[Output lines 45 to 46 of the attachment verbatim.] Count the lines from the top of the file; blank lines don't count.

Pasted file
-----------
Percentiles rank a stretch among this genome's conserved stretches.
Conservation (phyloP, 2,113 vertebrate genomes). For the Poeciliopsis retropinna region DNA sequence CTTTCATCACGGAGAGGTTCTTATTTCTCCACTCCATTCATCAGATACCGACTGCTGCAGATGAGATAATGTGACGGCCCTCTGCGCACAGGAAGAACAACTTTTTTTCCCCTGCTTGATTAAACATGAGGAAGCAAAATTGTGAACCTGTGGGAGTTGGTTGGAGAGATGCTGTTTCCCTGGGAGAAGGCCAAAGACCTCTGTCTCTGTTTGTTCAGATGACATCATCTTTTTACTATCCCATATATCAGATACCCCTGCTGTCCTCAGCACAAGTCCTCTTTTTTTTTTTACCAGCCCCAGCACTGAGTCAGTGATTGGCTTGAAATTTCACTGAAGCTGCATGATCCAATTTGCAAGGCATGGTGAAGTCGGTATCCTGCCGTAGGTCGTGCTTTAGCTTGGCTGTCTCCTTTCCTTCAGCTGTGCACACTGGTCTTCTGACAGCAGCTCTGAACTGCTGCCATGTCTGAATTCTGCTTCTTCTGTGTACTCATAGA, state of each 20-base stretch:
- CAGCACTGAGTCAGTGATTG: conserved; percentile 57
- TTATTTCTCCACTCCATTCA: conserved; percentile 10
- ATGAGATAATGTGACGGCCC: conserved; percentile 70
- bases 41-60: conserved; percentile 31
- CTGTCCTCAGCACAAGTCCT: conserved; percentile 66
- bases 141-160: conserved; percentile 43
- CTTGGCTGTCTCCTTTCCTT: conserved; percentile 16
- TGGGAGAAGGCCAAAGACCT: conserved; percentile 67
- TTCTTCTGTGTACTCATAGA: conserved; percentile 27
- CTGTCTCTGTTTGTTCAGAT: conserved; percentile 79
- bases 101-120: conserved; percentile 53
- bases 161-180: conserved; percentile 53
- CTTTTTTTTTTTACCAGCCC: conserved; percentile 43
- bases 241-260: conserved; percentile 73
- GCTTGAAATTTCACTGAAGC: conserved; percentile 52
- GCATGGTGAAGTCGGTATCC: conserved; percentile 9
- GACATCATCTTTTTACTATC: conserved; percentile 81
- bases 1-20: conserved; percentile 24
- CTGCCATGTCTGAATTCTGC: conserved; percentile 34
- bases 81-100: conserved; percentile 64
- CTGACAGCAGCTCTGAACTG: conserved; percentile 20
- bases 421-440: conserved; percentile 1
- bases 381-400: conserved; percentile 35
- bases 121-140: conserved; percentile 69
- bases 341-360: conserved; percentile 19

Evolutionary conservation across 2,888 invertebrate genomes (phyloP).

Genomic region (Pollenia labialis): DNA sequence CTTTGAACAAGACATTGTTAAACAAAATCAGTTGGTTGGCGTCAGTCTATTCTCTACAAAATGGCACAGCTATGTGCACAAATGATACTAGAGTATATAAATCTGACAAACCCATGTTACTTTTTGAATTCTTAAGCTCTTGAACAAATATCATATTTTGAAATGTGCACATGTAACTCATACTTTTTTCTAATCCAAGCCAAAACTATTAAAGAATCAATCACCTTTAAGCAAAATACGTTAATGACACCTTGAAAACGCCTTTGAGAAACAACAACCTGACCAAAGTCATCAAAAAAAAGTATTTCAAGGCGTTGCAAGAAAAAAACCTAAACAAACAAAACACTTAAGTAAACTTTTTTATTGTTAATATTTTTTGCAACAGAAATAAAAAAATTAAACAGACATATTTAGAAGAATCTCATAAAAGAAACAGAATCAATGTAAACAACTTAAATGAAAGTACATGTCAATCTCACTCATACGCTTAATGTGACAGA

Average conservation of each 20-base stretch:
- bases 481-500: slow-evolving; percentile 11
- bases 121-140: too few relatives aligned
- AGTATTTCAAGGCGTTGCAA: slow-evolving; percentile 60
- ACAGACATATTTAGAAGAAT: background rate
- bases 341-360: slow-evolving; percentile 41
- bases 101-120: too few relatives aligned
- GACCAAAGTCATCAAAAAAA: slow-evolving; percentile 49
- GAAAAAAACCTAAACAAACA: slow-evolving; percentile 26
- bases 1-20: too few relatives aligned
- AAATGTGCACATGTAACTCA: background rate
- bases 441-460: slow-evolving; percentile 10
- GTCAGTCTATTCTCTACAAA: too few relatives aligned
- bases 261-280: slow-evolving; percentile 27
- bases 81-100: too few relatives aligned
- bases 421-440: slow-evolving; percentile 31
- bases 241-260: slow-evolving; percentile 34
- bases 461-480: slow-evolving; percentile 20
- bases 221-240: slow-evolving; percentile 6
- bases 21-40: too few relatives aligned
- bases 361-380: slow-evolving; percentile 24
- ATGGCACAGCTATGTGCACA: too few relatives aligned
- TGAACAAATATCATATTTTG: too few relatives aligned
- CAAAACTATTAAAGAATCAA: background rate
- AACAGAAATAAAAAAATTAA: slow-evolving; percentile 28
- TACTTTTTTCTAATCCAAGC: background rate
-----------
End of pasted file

- bases 421-440: slow-evolving; percentile 31
- bases 241-260: slow-evolving; percentile 34